Rajesh Jejurikar, who quit Mahindra and Mahindra last year, has been reinducted into the group as the head of its tractor division. He will replace Bishwambhar Mishra, who has moved into a new role as director, Mahindra Institute of Quality.
Jejurikar had quit the Mumbai-based automobile manufacturer to join Zee Entertainment Enterprise as its president. But, after less than a year with the media conglomerate, he is back with M&M. He will take over as chief executive (tractor and farm mechanisation) with effect from April 1.
In his first stint with M&M, he had worked as the chief executive officer of its automotive division, responsible for overseeing marketing and sales of products such as Xylo, a multi-purpose vehicle, and Mahindra Renault Logan (now Mahindra Verito). A veteran at the company, he has spent more than 11 years with M&M.
Jejurikar has also been made a member of the group's executive board and will look after the tractor businesses of both the Mahindra and Swaraj brands. In addition, he will also be in charge of the group's construction equipment business and asset management (capital purchase) business, among other things.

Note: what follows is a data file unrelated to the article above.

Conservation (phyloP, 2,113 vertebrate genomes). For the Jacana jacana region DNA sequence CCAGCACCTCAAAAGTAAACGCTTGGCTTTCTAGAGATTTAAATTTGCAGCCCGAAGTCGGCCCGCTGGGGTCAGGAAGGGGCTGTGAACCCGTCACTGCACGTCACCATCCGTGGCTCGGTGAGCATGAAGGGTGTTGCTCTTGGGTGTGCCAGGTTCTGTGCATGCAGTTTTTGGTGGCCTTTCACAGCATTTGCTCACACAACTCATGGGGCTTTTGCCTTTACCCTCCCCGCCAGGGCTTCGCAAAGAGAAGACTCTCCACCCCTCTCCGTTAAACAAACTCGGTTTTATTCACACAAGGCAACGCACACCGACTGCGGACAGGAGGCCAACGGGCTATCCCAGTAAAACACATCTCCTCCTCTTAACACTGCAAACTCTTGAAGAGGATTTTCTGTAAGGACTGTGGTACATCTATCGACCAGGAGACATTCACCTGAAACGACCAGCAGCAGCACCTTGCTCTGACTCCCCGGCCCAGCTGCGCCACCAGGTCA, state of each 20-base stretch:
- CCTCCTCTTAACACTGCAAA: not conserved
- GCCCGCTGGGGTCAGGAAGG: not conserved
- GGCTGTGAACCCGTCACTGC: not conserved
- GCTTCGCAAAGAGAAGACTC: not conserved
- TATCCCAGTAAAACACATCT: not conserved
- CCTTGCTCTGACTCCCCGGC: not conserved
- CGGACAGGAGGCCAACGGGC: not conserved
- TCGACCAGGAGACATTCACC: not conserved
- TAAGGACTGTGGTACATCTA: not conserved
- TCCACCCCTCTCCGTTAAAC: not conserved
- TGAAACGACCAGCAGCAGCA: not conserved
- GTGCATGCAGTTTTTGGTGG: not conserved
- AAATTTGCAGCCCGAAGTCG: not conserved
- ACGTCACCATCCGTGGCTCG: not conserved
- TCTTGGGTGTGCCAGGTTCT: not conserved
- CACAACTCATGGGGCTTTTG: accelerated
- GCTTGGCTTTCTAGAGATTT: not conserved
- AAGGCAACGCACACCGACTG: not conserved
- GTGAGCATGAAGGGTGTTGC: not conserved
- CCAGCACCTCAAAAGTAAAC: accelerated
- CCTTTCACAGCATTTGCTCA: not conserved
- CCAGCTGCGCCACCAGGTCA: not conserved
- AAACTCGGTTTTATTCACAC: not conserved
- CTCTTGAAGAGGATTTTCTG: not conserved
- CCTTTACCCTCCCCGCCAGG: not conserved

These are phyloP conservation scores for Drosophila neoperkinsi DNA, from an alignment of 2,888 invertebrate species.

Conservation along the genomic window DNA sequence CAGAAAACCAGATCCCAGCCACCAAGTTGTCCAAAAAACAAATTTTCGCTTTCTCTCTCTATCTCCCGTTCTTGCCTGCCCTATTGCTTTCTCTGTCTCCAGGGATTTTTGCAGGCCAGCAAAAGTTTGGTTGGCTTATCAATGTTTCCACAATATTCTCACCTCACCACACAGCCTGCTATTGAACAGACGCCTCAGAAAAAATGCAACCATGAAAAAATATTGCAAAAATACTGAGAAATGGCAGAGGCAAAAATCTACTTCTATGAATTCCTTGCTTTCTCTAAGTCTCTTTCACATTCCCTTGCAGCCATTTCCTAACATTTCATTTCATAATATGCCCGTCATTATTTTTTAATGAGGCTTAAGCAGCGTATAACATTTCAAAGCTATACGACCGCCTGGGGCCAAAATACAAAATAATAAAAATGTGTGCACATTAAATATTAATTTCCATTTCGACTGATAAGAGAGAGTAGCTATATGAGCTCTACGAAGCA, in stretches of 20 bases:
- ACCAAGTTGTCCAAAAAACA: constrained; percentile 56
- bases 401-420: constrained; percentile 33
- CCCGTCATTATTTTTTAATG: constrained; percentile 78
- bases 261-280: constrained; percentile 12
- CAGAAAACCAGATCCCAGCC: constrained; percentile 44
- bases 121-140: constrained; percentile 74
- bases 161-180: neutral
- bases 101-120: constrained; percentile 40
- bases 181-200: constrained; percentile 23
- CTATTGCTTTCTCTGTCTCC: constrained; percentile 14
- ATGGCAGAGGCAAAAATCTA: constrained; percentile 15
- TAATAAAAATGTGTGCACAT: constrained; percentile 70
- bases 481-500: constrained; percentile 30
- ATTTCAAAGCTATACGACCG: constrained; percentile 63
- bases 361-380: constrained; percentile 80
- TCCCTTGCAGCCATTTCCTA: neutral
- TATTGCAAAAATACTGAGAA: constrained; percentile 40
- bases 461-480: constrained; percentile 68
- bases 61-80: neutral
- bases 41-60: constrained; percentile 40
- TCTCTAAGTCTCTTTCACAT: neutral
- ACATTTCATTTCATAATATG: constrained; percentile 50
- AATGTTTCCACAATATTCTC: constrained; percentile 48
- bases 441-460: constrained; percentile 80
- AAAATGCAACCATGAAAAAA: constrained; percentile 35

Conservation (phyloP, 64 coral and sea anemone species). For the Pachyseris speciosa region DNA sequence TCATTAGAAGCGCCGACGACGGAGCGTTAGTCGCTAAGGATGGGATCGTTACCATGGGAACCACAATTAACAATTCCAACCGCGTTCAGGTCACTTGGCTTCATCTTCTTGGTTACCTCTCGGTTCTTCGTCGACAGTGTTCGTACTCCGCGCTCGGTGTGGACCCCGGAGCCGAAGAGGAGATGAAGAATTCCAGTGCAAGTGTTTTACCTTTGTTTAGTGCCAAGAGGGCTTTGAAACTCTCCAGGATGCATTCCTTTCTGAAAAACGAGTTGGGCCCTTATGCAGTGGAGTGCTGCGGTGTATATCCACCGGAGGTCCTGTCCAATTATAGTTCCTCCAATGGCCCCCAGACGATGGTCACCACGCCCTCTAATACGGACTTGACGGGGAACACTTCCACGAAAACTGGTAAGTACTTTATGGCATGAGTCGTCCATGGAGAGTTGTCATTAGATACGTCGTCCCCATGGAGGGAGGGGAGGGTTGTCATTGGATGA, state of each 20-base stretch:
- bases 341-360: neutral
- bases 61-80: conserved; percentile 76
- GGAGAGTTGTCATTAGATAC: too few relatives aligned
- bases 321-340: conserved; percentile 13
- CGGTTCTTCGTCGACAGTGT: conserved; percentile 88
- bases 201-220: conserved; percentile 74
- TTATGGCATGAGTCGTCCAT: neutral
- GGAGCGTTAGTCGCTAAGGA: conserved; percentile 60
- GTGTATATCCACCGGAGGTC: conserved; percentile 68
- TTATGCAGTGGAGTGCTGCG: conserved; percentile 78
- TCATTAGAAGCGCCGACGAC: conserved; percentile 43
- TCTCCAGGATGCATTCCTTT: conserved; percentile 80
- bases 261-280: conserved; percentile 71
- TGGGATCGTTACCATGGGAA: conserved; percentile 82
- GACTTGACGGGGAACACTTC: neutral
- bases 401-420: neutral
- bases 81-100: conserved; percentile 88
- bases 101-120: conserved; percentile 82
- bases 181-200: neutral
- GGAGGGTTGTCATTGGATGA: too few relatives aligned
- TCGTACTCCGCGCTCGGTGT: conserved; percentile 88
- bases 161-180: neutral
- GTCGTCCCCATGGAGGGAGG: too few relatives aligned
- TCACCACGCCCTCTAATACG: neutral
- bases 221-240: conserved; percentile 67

A product of the SP Jain Institute of Management and Research, Mumbai, Jejurikar has also spent several years in the consumer goods industry. He has worked as senior general manager of Marico, the maker of Parachute and Saffola.
He joined M&M as executive vice-president after nine years at Marico, and was entrusted with the task of reviving the fortunes of the Logan, which was a product of its joint venture with French auto maker Renault. He was soon promoted as chief executive officer, responsible for Logan.
Though the car continued to perform poorly in India before M&M decided to take over the joint venture, Jejurikar was given the additional charge of chief executive (automotive division). M&M has been facing rising challenges at home from regional players such as International Tractors (Sonalika), Tafe, Escorts, John Deere and Force Motors.
With two brands, Swaraj and Mahindra, the company accounts for 41 per cent of the market share, as reported in the first half of this financial year. With companies like US-based John Deere - one of the largest tractor manufacturers in the world - trying to gain a foothold in the country with its smaller and cheaper tractors, Jejurikar's challenge would be to maintain M&M's leadership position in the segment, which contributes 21 per cent to the group's gross revenues.